It really got me thinking. At dinner I asked some of the women to speak to me about this, how astronomy became so (relatively) egalitarian. And one topic became clear: role models. Astronomy has a long history of women active in the field, going all the way back to Caroline Herschel in the early 19th century. Women have made huge contributions to the field. Dava Sobel just wrote a book about the women who laid the foundations for the discovery of the expansion of the universe. Just a couple of weeks ago, papers ran obituaries of Vera Rubin, the remarkable observational astronomer who discovered the evidence for dark matter. I could mention Jocelyn Bell, whose discovery of pulsars got her advisor a Nobel (sic).

The most famous astronomer I met growing up was Helen Hogg, the (adopted) Canadian astronomer at David Dunlap Observatory outside Toronto, who also did a fair bit of what we now call outreach.

The women at the meeting spoke of this, a history of women contributing, of role models to look up to, of proof that women can make major contributions to the field.

What can computing learn from this?

It seems we're doing it wrong. The best way to improve the representation of women in the field is not to recruit them, important though that is, but to promote them. To create role models. To push them into positions of influence. Women leave computing in large numbers because they don't see a path up, or because the culture makes them unwelcome. More women excelling in the field, famous women, brilliant women, would be inspiring.

Men have the power to help fix those things, but they also should have the courage to cede the stage to women more often, to fight the stupid bias that keeps women from excelling in the field. It may take proactive behavior, like choosing a women over a man when growing your team, just because, or promoting women more freely.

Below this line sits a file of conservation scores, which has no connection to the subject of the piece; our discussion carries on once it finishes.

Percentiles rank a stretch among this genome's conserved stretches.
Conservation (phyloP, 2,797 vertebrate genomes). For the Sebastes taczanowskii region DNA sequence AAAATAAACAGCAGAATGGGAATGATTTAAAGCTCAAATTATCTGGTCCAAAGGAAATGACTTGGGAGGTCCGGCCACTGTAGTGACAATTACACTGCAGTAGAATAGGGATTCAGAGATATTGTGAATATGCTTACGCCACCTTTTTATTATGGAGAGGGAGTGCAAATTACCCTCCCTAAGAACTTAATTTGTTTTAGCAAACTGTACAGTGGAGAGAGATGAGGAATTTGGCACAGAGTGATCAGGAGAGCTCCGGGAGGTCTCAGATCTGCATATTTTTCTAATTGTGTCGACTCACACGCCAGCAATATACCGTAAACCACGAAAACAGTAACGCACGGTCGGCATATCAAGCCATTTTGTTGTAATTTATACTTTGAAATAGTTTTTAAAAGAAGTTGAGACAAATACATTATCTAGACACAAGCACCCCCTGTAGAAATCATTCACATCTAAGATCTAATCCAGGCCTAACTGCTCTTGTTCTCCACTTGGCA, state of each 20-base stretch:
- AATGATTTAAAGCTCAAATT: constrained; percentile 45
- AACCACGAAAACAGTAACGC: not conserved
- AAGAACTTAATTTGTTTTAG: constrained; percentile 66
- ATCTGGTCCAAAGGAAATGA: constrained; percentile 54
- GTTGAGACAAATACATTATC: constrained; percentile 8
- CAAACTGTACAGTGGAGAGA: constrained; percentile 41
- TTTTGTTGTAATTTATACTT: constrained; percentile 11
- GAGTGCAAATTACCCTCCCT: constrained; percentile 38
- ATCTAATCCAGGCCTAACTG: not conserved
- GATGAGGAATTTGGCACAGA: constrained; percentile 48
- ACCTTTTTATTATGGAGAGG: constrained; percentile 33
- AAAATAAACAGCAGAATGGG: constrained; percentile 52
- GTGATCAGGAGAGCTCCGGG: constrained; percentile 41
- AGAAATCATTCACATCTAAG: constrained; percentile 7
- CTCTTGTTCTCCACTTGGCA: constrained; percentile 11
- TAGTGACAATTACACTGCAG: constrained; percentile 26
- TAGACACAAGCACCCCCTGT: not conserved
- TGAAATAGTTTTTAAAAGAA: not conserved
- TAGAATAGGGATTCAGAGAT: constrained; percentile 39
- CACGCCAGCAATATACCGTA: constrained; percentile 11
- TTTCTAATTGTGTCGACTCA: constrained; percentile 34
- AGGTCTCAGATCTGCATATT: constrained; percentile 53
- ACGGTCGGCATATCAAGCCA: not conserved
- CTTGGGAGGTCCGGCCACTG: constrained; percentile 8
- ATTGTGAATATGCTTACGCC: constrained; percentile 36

But as I see it, without something being done to promote female role models, the way things are going computing will still be backwards a hundred years from now.
Sunday, August 3rd, 2014
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9:55 pm
Prints
Two long-buried caches of photographs came to light last year. One was a stack of cellulose nitrate negatives made on the Scott Antarctic expedition almost a hundred years ago. Over time, they became stuck together into a moldy brick, but it was possible to tease the negatives apart and see what they revealed. You can view the images at the web site of the New Zealand Antarctic Heritage Trust. The results show ragged edges and mold spots but, even beyond their historical importance, the photographs are evocative and in some cases very beautiful.

The other cache contained images not quite so old and of less general interest but of personal importance. My mother moved from the house she had occupied for decades into a smaller apartment and while preparing to move she found the proverbial shoe box of old pictures in a closet. Some of the images are from my youth, some from hers, and some even from her parents'. One of the photographs, from 1931, shows my paternal great-grandparents. I never met my paternal grandparents, let alone great-grandparents, so this photograph touches something almost primordial for me. And some of the photographs in the box were even older.

Due to the miracle of photography, we are able to see over a hundred years into the past. Of course this is not news; all of us have seen 19th century photographs by the pioneers of the medium. By the turn of the 20th century photography was so common that huge numbers of images, from the historical to the mundane, had been created. And sometimes we are lucky enough to chance upon forgotten images that open a window into a past that would otherwise fade from view.

But such windows are becoming rare. A hundred years from now, there will be far fewer photo caches to find. Although the transition to digital photography has made photos almost unimaginably commonplace—one estimate puts the number of shutter activations at a trillion images worldwide per year—very few of those images become artifacts that can be left in a shoe box.